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Research Projects
RNA editing  |   Somatic Activity of Retrotransposons in Human  |   DNA editing of mammalian genomes  |   Alternative Splicing
Somatic Activity of Retrotransposons in Human

The retrotransposition cycle
Retrotransposons’ activity can cause dramatic changes in the human’s genome. Therefore, exploring their activity and its influence arouses great interest. Retrotransposons are genomic sequences that duplicate in a “copy-paste” mechanism through an RNA intermediate followed by reverse transcription and insertion into a new genomic location.

Insertion events in protein-coding or regulatory regions can alter genome function, contribute to genetic innovation and impacts the evolution of primate genomes in terms of both structure and function.

L1, Alu and SVA retrotransposons, who collectively account for approximately one-third of the human genome, are the only transposable elements currently known to be active in humans. The large-scale studies of retrotransposon are now possible due to huge development in next generation sequencing. This research area is relatively new and of great interest, due to the fact that retrotransposons continue to produce genetic diversity in humans, and also cause diseases as a result of their integration into genes. In this research, we study the somatic activity of retrotransposons in the human genome using next generation sequencing data. We focus mainly on characterizing retrotransposons in the human genome, identifying recent events of insertion and comparing the expression levels of retrotransposons in various tissues.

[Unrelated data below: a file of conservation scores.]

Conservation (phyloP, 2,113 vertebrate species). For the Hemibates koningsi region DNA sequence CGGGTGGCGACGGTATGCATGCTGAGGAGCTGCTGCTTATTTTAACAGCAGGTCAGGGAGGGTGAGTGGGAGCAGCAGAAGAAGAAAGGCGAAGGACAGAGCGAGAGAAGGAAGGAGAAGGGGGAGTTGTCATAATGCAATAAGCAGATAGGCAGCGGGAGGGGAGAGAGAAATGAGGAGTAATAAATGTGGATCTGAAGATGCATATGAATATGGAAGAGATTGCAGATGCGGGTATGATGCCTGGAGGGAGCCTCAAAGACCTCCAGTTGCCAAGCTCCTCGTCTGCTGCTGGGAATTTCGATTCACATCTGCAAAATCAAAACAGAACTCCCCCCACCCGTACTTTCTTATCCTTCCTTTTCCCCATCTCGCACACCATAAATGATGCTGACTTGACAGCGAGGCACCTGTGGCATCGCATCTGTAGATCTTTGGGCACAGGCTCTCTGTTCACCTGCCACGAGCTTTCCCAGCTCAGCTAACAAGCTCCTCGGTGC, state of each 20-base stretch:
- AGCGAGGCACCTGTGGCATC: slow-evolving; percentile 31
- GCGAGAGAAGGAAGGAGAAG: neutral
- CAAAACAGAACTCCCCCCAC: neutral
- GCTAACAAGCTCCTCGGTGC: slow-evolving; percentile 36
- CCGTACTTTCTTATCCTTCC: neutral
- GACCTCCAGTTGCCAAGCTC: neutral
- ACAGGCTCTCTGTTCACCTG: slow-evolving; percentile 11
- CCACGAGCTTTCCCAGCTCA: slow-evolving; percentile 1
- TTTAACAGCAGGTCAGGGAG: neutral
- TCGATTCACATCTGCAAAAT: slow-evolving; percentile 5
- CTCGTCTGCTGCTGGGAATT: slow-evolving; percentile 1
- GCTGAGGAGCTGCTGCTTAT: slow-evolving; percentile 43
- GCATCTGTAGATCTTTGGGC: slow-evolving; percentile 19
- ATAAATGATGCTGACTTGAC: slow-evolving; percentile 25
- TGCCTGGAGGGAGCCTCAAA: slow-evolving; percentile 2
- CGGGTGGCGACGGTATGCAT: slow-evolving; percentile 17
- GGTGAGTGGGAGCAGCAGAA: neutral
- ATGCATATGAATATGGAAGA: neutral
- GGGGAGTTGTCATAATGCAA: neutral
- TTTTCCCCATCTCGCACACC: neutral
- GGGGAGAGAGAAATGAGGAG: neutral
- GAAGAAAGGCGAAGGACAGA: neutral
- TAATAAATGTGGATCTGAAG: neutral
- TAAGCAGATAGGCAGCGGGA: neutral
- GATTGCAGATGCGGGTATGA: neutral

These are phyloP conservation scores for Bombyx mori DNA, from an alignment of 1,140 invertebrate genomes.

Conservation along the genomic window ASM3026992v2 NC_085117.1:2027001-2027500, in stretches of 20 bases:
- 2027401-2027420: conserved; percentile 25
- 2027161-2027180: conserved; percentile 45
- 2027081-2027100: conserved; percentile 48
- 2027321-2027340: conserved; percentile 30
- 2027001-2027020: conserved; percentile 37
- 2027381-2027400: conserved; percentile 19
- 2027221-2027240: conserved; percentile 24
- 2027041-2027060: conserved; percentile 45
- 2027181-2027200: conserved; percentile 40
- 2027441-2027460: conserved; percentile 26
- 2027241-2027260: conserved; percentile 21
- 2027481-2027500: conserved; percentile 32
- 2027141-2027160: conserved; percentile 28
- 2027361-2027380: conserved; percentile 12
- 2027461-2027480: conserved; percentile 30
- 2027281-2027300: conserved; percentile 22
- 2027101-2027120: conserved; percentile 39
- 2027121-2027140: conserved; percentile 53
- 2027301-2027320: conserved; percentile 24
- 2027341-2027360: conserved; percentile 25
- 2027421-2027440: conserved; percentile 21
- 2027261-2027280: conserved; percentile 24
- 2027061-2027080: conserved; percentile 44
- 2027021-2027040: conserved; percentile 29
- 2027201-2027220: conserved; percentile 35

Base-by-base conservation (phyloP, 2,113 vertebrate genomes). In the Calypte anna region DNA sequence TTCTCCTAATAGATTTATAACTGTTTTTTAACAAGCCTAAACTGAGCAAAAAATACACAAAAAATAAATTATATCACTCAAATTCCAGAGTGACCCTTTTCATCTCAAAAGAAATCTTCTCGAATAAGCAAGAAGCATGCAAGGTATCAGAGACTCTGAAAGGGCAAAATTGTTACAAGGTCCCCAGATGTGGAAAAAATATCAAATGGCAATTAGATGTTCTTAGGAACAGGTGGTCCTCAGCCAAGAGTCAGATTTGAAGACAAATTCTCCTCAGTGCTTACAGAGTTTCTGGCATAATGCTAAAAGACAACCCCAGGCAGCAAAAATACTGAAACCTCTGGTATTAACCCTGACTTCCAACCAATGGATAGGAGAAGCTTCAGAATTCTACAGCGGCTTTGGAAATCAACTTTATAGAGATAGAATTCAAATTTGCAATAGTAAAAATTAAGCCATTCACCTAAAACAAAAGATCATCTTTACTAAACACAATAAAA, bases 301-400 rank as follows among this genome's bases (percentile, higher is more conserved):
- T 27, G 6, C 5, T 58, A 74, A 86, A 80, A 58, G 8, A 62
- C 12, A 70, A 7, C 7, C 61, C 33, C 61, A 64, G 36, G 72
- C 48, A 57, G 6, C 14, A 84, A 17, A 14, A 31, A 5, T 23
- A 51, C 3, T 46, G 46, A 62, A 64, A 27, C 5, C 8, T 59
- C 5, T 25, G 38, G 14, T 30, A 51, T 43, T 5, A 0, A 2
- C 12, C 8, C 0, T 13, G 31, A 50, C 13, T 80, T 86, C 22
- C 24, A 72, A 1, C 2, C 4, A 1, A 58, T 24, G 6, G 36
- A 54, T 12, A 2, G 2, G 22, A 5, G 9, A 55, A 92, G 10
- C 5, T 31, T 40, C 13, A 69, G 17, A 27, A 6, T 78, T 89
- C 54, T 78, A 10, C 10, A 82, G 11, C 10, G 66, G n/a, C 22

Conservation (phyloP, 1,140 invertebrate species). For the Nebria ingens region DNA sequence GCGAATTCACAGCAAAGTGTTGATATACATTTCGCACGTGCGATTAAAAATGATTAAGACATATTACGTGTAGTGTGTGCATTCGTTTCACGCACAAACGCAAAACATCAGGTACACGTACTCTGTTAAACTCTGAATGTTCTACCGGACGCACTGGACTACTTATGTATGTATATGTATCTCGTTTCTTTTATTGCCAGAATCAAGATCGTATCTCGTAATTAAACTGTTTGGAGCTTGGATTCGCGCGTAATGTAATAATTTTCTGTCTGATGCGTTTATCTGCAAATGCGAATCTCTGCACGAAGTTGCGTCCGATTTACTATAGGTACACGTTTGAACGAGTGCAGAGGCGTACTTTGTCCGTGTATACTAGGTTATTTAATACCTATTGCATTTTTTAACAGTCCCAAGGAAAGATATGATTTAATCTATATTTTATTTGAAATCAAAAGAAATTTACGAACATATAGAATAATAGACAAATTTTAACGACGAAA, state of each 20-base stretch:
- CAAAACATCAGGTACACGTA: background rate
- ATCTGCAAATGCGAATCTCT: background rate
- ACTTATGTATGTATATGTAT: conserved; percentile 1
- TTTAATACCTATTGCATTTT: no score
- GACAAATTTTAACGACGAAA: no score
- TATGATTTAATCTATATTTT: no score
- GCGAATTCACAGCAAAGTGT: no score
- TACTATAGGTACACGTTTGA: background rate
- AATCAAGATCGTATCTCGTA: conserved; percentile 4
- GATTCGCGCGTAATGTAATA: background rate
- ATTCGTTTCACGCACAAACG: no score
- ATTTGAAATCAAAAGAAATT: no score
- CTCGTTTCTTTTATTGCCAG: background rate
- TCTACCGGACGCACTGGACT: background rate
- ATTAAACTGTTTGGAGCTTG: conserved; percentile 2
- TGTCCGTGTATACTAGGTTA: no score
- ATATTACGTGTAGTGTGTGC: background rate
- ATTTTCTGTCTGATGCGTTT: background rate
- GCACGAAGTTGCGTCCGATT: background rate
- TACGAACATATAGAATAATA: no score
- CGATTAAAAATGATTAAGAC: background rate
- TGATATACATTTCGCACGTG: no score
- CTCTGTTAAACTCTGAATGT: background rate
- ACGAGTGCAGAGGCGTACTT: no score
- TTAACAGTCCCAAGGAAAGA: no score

Research description : Identification of DNA editing sites. APOBEC3 mammalian proteins are able to induce C-to-U mutations in retrotransposons during reverse transcription. This led to numerous apparent G-to-A mutations between extant retrotransposon copies that might have dramatically affected their evolution. We are working on computational identification and characterization of those sites in various genomes and are examining intra- and inter-genomic diversity of DNA editing rates and patterns.